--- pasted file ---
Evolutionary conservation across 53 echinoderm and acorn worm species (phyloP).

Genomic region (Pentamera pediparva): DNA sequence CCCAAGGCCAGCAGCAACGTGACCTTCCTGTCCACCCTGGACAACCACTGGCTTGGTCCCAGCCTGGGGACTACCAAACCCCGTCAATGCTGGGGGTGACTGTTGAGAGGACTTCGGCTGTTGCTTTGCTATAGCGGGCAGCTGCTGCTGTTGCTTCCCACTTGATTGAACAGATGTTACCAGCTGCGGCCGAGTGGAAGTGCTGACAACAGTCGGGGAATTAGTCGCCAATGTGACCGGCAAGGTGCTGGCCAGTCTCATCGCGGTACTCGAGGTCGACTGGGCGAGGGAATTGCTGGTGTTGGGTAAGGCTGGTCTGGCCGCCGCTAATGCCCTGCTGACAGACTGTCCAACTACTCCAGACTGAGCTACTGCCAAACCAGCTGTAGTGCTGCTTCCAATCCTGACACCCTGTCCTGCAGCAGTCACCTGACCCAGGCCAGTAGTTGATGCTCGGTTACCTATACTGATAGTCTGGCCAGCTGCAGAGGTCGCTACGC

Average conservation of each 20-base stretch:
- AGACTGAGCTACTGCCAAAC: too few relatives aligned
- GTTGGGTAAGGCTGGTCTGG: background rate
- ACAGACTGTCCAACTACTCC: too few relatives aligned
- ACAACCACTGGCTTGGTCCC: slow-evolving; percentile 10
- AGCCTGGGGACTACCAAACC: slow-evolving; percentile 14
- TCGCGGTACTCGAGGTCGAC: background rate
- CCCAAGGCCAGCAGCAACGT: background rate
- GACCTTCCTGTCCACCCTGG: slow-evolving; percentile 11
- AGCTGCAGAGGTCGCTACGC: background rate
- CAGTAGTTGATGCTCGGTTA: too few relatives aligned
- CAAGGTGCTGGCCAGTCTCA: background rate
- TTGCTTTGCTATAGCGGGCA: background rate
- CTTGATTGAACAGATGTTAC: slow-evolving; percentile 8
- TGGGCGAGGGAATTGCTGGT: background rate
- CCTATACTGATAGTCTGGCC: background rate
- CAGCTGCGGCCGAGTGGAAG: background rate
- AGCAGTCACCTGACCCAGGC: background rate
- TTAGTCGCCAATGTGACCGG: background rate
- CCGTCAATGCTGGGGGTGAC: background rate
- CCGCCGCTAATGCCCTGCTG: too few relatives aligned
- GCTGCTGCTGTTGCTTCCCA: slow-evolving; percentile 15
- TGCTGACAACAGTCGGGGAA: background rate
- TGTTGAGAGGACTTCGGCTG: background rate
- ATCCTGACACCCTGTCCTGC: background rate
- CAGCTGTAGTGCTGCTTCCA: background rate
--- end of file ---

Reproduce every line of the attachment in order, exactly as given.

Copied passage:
Evolutionary conservation across 53 echinoderm and acorn worm species (phyloP).

Genomic region (Pentamera pediparva): DNA sequence CCCAAGGCCAGCAGCAACGTGACCTTCCTGTCCACCCTGGACAACCACTGGCTTGGTCCCAGCCTGGGGACTACCAAACCCCGTCAATGCTGGGGGTGACTGTTGAGAGGACTTCGGCTGTTGCTTTGCTATAGCGGGCAGCTGCTGCTGTTGCTTCCCACTTGATTGAACAGATGTTACCAGCTGCGGCCGAGTGGAAGTGCTGACAACAGTCGGGGAATTAGTCGCCAATGTGACCGGCAAGGTGCTGGCCAGTCTCATCGCGGTACTCGAGGTCGACTGGGCGAGGGAATTGCTGGTGTTGGGTAAGGCTGGTCTGGCCGCCGCTAATGCCCTGCTGACAGACTGTCCAACTACTCCAGACTGAGCTACTGCCAAACCAGCTGTAGTGCTGCTTCCAATCCTGACACCCTGTCCTGCAGCAGTCACCTGACCCAGGCCAGTAGTTGATGCTCGGTTACCTATACTGATAGTCTGGCCAGCTGCAGAGGTCGCTACGC

Average conservation of each 20-base stretch:
- AGACTGAGCTACTGCCAAAC: too few relatives aligned
- GTTGGGTAAGGCTGGTCTGG: background rate
- ACAGACTGTCCAACTACTCC: too few relatives aligned
- ACAACCACTGGCTTGGTCCC: slow-evolving; percentile 10
- AGCCTGGGGACTACCAAACC: slow-evolving; percentile 14
- TCGCGGTACTCGAGGTCGAC: background rate
- CCCAAGGCCAGCAGCAACGT: background rate
- GACCTTCCTGTCCACCCTGG: slow-evolving; percentile 11
- AGCTGCAGAGGTCGCTACGC: background rate
- CAGTAGTTGATGCTCGGTTA: too few relatives aligned
- CAAGGTGCTGGCCAGTCTCA: background rate
- TTGCTTTGCTATAGCGGGCA: background rate
- CTTGATTGAACAGATGTTAC: slow-evolving; percentile 8
- TGGGCGAGGGAATTGCTGGT: background rate
- CCTATACTGATAGTCTGGCC: background rate
- CAGCTGCGGCCGAGTGGAAG: background rate
- AGCAGTCACCTGACCCAGGC: background rate
- TTAGTCGCCAATGTGACCGG: background rate
- CCGTCAATGCTGGGGGTGAC: background rate
- CCGCCGCTAATGCCCTGCTG: too few relatives aligned
- GCTGCTGCTGTTGCTTCCCA: slow-evolving; percentile 15
- TGCTGACAACAGTCGGGGAA: background rate
- TGTTGAGAGGACTTCGGCTG: background rate
- ATCCTGACACCCTGTCCTGC: background rate
- CAGCTGTAGTGCTGCTTCCA: background rate